Who: Diverse expert panel on how we can combat misinformation while preserving free speech
Sometimes it seems as though the world is spiralling out of control as unreflective thinking, mistrust, fake news, and conspiracy theories wreak havoc. In the last year, the impact of misinformation reached epic proportions during the pandemic and the American election. Authoritarian regimes engaged in information warfare with ever more sophisticated tools and greater reach. Meanwhile, social media platforms came under fire by many for not doing enough to counter misinformation, and by others for undermining free expression with a heavy-handed overreaction.
To stave off the negative impacts of misinformation, we first need to understand it. The good news is that researchers from across the disciplines have begun to make real progress. The goal of this symposium was to bring together eight leading voices from this effort to help us understand and counter the threat.
Guest speakers included:
What: Humans, machines and the future of work
Who: Experts in public policy, higher education and international business
When: November 2, 2018
Technological progress is significantly changing the world of work. A new wave of disruption is impacting traditional jobs, industries and business models. Canadians are increasingly employed in non-traditional industries, working flexible hours and using technology to change the way they work.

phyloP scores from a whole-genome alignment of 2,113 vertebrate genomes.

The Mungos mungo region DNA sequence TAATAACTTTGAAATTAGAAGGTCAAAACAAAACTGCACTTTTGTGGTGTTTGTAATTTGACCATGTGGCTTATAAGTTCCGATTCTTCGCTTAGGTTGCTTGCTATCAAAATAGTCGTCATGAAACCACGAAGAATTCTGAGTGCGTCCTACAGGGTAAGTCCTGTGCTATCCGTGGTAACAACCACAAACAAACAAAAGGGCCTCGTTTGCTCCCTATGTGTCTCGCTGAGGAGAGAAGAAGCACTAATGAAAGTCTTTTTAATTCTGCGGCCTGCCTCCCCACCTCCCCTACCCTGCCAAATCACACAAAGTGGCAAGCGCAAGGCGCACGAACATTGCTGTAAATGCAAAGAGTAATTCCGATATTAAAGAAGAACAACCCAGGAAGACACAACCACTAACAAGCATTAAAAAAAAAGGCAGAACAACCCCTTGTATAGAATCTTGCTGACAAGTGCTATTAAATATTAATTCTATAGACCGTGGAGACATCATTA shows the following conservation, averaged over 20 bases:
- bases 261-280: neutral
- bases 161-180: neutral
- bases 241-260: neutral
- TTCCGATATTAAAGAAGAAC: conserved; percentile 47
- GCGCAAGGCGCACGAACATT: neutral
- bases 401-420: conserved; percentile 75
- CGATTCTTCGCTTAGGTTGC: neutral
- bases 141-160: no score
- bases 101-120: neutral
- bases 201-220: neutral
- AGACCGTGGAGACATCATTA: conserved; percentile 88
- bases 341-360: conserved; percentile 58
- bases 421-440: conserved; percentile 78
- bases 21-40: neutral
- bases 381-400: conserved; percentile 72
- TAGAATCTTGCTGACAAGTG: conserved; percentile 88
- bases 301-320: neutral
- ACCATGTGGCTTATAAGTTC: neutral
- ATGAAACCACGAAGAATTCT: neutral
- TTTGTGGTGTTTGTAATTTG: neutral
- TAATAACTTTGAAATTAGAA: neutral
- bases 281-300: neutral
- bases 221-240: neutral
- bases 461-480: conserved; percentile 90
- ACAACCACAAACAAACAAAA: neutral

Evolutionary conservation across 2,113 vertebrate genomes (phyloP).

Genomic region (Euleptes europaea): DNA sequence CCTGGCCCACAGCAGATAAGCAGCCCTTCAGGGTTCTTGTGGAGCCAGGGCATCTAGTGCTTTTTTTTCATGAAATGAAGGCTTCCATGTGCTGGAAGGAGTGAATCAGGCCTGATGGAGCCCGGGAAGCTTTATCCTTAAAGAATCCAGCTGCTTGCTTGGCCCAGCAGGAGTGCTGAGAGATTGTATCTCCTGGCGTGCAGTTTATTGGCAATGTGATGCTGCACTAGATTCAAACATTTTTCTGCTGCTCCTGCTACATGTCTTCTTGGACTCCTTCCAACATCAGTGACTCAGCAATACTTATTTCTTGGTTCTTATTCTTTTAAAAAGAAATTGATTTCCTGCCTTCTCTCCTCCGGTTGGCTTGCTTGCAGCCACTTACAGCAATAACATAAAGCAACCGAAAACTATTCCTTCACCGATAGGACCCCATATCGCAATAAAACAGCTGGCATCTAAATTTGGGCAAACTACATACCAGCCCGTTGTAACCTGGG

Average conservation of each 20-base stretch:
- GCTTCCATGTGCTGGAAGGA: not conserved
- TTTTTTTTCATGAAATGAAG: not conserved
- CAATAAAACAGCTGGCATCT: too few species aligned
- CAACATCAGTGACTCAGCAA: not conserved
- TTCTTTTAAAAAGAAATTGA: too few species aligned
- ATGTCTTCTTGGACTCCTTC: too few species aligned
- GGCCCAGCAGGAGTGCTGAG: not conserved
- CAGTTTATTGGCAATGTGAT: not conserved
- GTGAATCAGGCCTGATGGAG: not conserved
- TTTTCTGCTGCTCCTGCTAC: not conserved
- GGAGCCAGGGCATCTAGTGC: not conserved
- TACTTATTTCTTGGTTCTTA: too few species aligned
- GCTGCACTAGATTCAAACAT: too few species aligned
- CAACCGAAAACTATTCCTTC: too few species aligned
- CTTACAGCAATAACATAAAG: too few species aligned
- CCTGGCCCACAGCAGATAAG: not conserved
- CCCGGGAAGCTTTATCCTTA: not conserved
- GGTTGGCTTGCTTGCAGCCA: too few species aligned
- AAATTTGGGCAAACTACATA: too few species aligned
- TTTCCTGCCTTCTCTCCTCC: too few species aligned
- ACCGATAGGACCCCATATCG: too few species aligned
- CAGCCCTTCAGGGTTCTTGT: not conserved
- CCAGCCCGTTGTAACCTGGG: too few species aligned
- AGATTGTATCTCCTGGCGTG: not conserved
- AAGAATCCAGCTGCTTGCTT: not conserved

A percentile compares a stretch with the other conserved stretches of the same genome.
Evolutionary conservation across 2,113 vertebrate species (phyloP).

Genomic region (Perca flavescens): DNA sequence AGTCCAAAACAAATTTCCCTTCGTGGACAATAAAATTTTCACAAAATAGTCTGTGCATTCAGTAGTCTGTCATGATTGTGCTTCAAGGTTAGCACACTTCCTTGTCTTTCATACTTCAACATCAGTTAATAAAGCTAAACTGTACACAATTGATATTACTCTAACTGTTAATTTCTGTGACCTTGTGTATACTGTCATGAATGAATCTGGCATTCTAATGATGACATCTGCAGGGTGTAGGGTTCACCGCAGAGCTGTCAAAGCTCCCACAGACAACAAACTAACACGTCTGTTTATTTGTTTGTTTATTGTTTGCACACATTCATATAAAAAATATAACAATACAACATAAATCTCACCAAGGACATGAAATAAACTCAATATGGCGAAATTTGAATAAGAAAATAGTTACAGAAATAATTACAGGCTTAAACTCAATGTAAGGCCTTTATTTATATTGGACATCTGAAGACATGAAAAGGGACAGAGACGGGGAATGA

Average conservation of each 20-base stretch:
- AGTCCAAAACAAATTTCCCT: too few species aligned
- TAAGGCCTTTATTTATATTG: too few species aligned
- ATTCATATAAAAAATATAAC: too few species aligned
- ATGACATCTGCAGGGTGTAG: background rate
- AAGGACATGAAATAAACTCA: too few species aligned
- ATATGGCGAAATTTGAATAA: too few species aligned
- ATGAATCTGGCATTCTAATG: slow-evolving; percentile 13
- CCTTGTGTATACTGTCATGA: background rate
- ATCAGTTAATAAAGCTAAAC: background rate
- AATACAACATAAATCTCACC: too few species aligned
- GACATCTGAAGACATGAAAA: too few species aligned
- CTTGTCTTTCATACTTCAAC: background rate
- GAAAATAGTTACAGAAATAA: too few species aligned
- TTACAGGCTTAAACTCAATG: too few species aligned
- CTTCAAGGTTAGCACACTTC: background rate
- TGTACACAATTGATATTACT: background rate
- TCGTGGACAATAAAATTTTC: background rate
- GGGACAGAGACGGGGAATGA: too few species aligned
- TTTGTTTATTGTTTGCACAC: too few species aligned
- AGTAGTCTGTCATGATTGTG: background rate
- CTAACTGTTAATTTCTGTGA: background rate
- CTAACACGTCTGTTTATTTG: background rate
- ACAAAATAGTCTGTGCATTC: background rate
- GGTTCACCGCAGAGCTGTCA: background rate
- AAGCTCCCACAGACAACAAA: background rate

The goal of this symposium was to explore what influence the continuing march of technology, automation and artificial intelligence (AI) will have on where we work and how we work, and where we fit in an automated world.
Guest speakers included:
What: Symposium on Nuclear North Korea: Implications for Canada and the Region
Who: Canada’s former ambassadors to Korea and China, and several experts on the region
When: March 12, 2018
On the margins of the international community for decades, North Korea has been pursuing and ramping up a nuclear program and has made direct threats toward the United States. The most recent threat came in November when the country claimed to have successfully tested a new type of international ballistic missile that could reach North America, a claim that US-based experts confirm is supported by their data.
Heightened rhetoric from Leader Kim Jong-un and US President Donald Trump have made frequent headlines around the world, leaving many people concerned about what appears to be an increasing threat, and unsure what is hype and what is reality.
The daylong symposium brought together six experts to discuss the nature of the threat, the historical context, the competing geopolitical interests in the region and what role Canada should play.
Speakers at this event included: Sven Jurschewsky, former Senior Counselor, Canadian Foreign Service in China; David Chatterson, Canada’s Ambassador to Korea (2011-2014); Gunn Kim, Consul General of the Republic of Korea; Scott Snyder, Council on Foreign Relations, Washington, D.C.; Jenny Town, US-Korea Institute, Johns Hopkins University; and Donald Baker, Professor of Korean History, UBC Vancouver.
The discussion examined how people can better assess what they see in the media on international politics and diplomacy.
The day included three sessions:
This symposium series is made possible through the generous support of Roger W. Gale.
Now living in West Kelowna, Roger holds a PhD in Political Science from the University of California, Berkeley, as well as degrees from the University of Michigan, Ann Arbor and the School of International Service, American University. Roger has had a diverse career, ranging from teaching at the university level to strategic consulting with global electric power companies. Roger remains active on the boards of two equity funds in the US and he continues his interest in post-secondary education.